Episode 13: The episode starts with a review of the mini-drama about Marion’s family from the very beginning. In Boston, Marion now wants the Fokus Deutsch series to concentrate on the world of work. She writes the story of Michael Händel as an apprentice in a shipping company in Hamburg. In the mini-drama, Michael goes to his new job. The guest speakers tell about the experiences of friends of theirs who have learned a trade.

Episode 14: In the mini-drama, Michel’s boss takes him onto a ship at Hamburg harbor. When the ship suddenly begins to leave the port for America, Michael cannot get off. Eventually the situation is solved.

Episode 15: In Boston, Professor Di Donato invites Marion to dinner. Over coffee they discuss birthday customs in Germany. In the mini-drama, Herr Schäfer cooks for his birthday party. But the meal finally gets ruined because everybody in the family has secretly added salt and spices. In the end, Michael suggests having some fast food at a snackbar instead.

Review Episode 5 contains the uninterrupted mini-dramas from Episodes 13–15.

Episode 16: Talking to Sabine in a gym in Boston, Marion laments that she has agreed to work this weekend, while Professor Di Donato, sitting on the balcony of the Goethe-Institut, tells the viewers what he likes to do on the weekend. The guest speakers also share their weekend habits. The mini-drama shows the Schäfer family’s weekend routine. On a Sunday afternoon jog, Uwe Cornelius tells his friend Dieter Schäfer, that his firm may transfer him to Thuringia. Back in the Goethe-Institut, Marion and the professor discuss the fact that before the German reunification in 1989, Thuringia was part of the German Democratic Republic. They talk about the events around the reunification and the difficulties that are still associated with it.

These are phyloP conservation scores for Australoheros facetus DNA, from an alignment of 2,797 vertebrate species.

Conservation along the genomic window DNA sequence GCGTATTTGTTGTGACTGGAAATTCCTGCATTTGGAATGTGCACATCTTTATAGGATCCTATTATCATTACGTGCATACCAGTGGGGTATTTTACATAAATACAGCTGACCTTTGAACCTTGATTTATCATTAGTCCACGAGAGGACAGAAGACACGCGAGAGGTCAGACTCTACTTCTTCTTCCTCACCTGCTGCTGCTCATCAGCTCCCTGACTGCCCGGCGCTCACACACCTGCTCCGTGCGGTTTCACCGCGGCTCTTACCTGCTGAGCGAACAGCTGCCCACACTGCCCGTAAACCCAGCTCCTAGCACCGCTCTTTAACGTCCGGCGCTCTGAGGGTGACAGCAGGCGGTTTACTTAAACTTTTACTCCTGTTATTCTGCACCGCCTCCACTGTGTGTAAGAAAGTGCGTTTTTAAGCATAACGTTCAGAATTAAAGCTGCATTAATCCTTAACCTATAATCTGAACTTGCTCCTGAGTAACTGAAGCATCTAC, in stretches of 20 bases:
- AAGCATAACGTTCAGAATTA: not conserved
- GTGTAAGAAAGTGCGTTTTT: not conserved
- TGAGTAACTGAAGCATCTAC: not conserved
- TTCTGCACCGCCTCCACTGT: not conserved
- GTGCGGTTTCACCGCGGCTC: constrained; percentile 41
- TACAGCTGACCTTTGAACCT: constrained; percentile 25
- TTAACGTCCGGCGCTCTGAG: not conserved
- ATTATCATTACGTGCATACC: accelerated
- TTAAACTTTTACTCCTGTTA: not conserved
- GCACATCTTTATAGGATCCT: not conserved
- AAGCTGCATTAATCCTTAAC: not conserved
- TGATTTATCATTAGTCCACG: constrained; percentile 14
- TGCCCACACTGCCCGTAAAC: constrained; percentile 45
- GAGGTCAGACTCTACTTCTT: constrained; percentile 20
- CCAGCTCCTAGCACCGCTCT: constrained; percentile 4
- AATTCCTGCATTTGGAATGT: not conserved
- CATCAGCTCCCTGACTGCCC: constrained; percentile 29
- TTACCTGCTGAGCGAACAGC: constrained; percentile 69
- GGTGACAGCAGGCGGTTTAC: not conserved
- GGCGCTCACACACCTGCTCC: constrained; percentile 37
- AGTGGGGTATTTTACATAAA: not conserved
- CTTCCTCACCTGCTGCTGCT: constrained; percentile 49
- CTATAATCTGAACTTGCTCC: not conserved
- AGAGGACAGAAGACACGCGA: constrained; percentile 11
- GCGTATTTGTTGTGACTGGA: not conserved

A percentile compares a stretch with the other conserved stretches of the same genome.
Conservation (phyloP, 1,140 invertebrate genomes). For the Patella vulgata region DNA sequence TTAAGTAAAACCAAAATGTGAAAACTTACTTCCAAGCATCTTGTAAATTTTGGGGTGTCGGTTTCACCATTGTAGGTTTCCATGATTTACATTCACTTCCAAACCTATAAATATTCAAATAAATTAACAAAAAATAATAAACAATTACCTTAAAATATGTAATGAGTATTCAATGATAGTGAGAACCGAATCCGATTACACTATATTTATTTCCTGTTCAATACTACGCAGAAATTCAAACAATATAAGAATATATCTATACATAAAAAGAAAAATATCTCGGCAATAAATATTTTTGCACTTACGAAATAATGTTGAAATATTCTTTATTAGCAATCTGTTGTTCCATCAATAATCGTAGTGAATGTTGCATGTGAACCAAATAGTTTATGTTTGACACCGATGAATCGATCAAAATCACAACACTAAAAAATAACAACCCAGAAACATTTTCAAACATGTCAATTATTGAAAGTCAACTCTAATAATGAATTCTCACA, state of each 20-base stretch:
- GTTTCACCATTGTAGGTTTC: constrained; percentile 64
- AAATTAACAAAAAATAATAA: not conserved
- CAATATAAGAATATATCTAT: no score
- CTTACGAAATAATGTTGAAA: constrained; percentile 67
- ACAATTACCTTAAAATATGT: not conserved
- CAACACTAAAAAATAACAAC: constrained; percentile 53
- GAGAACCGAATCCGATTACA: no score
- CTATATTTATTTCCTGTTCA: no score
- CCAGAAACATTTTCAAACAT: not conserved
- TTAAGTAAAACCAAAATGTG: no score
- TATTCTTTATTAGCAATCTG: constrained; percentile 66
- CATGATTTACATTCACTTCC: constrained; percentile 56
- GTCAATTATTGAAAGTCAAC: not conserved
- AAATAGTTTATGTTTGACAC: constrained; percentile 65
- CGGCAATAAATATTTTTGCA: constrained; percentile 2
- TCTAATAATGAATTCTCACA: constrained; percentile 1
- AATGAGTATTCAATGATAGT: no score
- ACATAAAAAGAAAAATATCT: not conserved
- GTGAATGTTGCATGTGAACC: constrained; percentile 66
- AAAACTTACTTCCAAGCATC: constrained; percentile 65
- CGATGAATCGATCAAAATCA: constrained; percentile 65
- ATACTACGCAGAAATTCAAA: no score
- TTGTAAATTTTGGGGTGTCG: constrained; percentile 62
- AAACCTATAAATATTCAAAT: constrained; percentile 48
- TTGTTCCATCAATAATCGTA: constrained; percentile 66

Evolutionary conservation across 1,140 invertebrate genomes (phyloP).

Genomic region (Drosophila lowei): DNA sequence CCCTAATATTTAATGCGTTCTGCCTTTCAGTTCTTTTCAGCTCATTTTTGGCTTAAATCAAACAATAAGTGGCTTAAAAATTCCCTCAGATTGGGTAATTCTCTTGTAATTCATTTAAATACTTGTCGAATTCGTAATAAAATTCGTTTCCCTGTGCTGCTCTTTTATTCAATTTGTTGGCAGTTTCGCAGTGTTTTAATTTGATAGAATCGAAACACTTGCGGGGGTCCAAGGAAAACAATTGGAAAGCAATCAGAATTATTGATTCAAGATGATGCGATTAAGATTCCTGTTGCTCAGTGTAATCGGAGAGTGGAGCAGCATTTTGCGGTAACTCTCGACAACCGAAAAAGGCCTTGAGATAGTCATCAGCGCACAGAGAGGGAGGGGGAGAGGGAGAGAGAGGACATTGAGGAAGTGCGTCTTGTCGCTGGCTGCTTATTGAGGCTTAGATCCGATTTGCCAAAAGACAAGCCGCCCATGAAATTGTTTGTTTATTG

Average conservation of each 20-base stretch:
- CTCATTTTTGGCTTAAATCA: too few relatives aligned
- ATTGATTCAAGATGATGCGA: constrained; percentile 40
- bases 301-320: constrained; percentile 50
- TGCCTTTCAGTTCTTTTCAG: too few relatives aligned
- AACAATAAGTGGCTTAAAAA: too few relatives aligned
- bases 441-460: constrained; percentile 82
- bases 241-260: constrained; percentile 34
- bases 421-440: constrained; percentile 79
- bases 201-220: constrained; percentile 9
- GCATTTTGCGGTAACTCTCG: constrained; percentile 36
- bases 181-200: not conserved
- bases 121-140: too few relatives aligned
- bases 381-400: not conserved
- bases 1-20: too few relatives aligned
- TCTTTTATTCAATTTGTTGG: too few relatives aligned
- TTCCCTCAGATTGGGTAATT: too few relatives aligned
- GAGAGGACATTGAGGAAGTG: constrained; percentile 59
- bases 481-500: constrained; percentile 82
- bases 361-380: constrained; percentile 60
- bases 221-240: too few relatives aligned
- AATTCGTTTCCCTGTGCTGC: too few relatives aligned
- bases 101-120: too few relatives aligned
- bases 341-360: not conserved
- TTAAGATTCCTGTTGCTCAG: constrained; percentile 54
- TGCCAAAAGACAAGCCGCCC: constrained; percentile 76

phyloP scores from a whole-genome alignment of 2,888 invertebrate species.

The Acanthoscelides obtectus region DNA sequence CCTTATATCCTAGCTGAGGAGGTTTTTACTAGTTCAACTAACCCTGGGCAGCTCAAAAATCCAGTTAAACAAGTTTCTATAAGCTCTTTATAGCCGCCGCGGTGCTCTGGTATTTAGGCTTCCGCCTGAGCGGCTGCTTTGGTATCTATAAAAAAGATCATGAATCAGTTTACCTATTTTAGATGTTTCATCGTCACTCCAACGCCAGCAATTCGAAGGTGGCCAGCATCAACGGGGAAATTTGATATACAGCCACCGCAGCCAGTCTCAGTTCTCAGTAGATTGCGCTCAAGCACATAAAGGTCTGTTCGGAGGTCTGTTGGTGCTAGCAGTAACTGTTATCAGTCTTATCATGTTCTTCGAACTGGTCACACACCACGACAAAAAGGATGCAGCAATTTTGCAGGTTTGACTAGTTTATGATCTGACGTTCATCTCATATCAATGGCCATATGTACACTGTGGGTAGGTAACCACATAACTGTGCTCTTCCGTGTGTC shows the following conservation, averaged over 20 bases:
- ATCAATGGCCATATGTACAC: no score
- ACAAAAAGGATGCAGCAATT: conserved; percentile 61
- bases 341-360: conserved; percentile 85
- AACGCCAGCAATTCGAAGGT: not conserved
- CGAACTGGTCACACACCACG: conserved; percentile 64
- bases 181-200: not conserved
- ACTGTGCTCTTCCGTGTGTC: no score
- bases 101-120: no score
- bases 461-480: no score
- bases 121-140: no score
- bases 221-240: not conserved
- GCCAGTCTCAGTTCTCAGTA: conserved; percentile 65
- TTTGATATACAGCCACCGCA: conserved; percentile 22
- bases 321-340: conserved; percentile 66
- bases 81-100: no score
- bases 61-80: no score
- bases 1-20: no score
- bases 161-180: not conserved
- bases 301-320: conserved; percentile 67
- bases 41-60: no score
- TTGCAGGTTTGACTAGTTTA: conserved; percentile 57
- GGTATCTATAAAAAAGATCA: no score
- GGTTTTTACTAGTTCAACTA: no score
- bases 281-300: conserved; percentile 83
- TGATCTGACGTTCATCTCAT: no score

Episode 17: The mini-drama focuses on the Cornelius family and how they deal with a possible move to Thuringia. Back in Boston, Marion tells Sabine that she is trying to write a family drama with a deeper message.

Episode 18: Sabine accompanies Marion to the Goethe-Institut for the first time. Marion wants to tell Professor Di Donato that she is really Susanne Dyrchs, an actress, but Sabine dissuades her from it. In the mini-drama there is lots of discussion about the move to Thuringia in the Cornelius’s home and at Uwe’s workplace. Finally the Corneliuses decide that Uwe will go to Thuringia during the week and spent the weekends in Hamburg. The guest speakers comment on what they do in their free time.

Review Episode 6 contains the uninterrupted mini-dramas from Episodes 16–18.